Birth Fathers' Rights
The Uniform Parentage Act (UPA), has been enacted in many states horizontally across
the country. The goal of the UPA was to remove the established differences in status
between legitimate and illegitimate children and provide equal rights for all children
regardless of the marital status of their parents.
States that have adopted the UPA as well as those that have enacted variations of the
Act usually categorize birth fathers as either "presumed" or "alleged". Presumed
fathers are those who fall under at least one of the following categories:
- He and the child's natural mother are or have been married to each other and the
child was born during the marriage or within 300 days after the marriage is terminated
by death, annulment, divorce....
- Before the child's birth, he and the child's natural mother married each other
although, the marriage could be declared invalid.
- After the child's birth, he and the child's natural mother have married although the marriage is or could be declared invalid and,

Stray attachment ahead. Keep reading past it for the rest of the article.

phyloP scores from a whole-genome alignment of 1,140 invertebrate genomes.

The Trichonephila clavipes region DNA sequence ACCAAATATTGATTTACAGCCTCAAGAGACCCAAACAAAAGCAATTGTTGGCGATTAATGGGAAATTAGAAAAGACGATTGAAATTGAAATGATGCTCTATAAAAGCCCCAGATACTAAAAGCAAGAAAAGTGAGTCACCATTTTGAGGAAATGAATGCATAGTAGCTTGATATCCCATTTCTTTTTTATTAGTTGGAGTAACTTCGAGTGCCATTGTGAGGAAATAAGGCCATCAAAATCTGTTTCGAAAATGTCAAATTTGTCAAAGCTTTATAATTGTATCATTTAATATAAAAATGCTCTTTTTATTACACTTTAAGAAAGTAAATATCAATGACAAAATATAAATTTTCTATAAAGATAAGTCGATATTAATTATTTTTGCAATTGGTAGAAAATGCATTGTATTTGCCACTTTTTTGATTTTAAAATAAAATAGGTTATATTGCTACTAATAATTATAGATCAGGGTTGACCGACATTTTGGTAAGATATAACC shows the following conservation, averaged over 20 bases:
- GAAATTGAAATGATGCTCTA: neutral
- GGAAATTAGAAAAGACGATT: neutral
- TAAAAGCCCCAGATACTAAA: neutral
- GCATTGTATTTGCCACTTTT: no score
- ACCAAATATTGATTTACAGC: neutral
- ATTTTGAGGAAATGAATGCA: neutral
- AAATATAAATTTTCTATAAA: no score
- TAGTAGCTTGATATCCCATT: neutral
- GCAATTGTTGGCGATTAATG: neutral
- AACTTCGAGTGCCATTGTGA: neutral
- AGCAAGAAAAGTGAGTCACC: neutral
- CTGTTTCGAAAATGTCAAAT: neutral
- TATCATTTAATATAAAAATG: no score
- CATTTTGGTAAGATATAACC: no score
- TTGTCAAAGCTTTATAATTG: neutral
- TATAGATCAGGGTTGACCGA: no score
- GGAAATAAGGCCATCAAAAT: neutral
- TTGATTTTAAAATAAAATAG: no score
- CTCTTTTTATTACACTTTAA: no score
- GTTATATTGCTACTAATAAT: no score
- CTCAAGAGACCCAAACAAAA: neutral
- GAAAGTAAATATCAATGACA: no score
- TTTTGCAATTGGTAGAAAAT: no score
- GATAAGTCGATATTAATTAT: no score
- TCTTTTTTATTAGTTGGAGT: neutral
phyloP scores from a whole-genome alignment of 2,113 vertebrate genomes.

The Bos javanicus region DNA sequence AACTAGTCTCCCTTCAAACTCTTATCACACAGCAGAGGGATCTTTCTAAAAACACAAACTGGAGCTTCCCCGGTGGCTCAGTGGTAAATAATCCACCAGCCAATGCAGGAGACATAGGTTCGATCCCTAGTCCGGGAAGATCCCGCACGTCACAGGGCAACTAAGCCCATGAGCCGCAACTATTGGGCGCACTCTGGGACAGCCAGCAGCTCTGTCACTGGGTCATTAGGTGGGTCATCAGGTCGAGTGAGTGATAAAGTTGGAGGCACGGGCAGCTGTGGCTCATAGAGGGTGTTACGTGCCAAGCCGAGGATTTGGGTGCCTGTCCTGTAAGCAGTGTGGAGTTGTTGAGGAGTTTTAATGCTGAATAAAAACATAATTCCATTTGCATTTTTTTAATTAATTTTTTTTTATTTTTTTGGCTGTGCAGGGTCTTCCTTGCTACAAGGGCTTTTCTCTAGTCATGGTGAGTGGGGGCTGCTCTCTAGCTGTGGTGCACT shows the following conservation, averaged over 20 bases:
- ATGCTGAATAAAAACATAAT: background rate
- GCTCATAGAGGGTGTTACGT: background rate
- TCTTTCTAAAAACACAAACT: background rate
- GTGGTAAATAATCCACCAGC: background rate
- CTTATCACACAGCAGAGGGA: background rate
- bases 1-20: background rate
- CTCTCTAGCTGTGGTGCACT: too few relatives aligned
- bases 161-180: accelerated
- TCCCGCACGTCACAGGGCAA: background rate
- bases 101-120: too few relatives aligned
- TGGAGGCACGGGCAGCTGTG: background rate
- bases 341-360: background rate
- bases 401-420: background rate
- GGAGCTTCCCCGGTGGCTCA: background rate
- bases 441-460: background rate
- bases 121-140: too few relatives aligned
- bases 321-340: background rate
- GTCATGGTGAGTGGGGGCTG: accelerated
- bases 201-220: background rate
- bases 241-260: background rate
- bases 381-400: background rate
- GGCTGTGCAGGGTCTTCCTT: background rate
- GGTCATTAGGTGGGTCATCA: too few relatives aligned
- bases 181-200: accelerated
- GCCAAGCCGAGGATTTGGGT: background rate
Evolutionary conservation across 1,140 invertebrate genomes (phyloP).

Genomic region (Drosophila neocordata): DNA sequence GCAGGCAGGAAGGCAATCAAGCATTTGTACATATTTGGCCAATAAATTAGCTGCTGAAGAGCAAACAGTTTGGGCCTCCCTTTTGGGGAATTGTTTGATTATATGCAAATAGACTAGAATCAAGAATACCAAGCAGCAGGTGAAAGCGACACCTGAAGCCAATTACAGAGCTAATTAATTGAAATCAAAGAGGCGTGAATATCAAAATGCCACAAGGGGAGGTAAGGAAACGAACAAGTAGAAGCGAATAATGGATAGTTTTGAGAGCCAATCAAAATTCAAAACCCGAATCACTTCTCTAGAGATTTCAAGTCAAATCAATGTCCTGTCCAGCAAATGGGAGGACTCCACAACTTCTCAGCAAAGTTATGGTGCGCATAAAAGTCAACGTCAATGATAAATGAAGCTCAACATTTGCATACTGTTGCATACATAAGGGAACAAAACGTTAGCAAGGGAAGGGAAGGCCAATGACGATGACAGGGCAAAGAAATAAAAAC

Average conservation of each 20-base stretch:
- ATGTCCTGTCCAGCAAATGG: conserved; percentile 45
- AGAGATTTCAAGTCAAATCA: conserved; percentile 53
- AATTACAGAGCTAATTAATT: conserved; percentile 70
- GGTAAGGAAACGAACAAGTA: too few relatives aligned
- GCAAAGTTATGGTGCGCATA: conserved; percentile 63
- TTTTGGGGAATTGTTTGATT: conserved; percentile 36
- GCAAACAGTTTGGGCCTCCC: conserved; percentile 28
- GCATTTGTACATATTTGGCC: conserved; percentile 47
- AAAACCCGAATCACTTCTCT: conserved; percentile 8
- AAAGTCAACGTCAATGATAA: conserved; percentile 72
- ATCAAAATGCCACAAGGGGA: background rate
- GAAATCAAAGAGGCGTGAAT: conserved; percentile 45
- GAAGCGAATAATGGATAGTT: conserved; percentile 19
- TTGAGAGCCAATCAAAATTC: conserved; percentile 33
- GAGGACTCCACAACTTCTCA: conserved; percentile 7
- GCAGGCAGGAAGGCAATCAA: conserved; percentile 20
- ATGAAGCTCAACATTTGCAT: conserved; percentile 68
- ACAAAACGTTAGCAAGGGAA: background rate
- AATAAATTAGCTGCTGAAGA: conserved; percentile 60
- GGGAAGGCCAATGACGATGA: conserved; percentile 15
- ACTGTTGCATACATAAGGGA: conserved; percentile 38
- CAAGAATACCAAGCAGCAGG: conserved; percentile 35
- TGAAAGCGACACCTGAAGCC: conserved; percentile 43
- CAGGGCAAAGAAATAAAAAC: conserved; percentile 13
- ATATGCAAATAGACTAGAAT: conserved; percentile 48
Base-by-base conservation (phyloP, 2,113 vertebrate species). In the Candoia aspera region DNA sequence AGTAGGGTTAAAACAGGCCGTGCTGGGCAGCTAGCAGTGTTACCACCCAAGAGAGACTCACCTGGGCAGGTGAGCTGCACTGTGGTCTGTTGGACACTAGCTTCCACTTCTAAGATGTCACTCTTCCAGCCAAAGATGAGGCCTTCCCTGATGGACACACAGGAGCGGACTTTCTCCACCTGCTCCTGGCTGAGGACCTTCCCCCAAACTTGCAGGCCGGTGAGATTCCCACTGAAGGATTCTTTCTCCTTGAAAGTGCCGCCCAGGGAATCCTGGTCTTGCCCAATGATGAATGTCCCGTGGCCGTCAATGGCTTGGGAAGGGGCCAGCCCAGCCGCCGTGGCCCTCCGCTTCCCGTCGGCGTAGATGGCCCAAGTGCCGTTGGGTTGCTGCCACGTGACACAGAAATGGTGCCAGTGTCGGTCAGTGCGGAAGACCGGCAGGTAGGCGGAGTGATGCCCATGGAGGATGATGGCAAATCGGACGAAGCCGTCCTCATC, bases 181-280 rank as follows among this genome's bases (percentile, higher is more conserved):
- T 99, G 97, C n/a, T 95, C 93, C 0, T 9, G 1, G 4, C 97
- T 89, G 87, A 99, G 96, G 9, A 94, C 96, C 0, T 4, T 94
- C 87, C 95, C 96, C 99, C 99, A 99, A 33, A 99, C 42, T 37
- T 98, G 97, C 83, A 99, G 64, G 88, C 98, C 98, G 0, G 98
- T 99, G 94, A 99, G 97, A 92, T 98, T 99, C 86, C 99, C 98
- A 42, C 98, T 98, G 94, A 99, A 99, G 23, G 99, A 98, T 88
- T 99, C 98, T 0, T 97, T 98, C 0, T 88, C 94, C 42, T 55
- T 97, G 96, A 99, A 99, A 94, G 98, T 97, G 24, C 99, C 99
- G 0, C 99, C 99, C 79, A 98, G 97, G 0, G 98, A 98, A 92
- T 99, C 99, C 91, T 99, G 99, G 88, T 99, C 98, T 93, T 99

- With his consent, he is named the child's father on the child's birth certificate, OR,
- He is obligated to support the child under a written voluntary promise or court order.
- He receives the child into his home and openly holds out the child as his natural child.
- In some states, men who have not lived with or supported a child may, nonetheless become
the presumed father by filing a written acknowledgment of paternity, which is not
challenged by the child's mother or another presumed father.
- It is not always the biological connection but the relationship with the child or the child's mother that is key
in determining the presumed father.
If a man fits into any of the above categories, he is ordinarily presumed by the court
to be the father, unless evidence is presented to the contrary that another should
receive the cigar.
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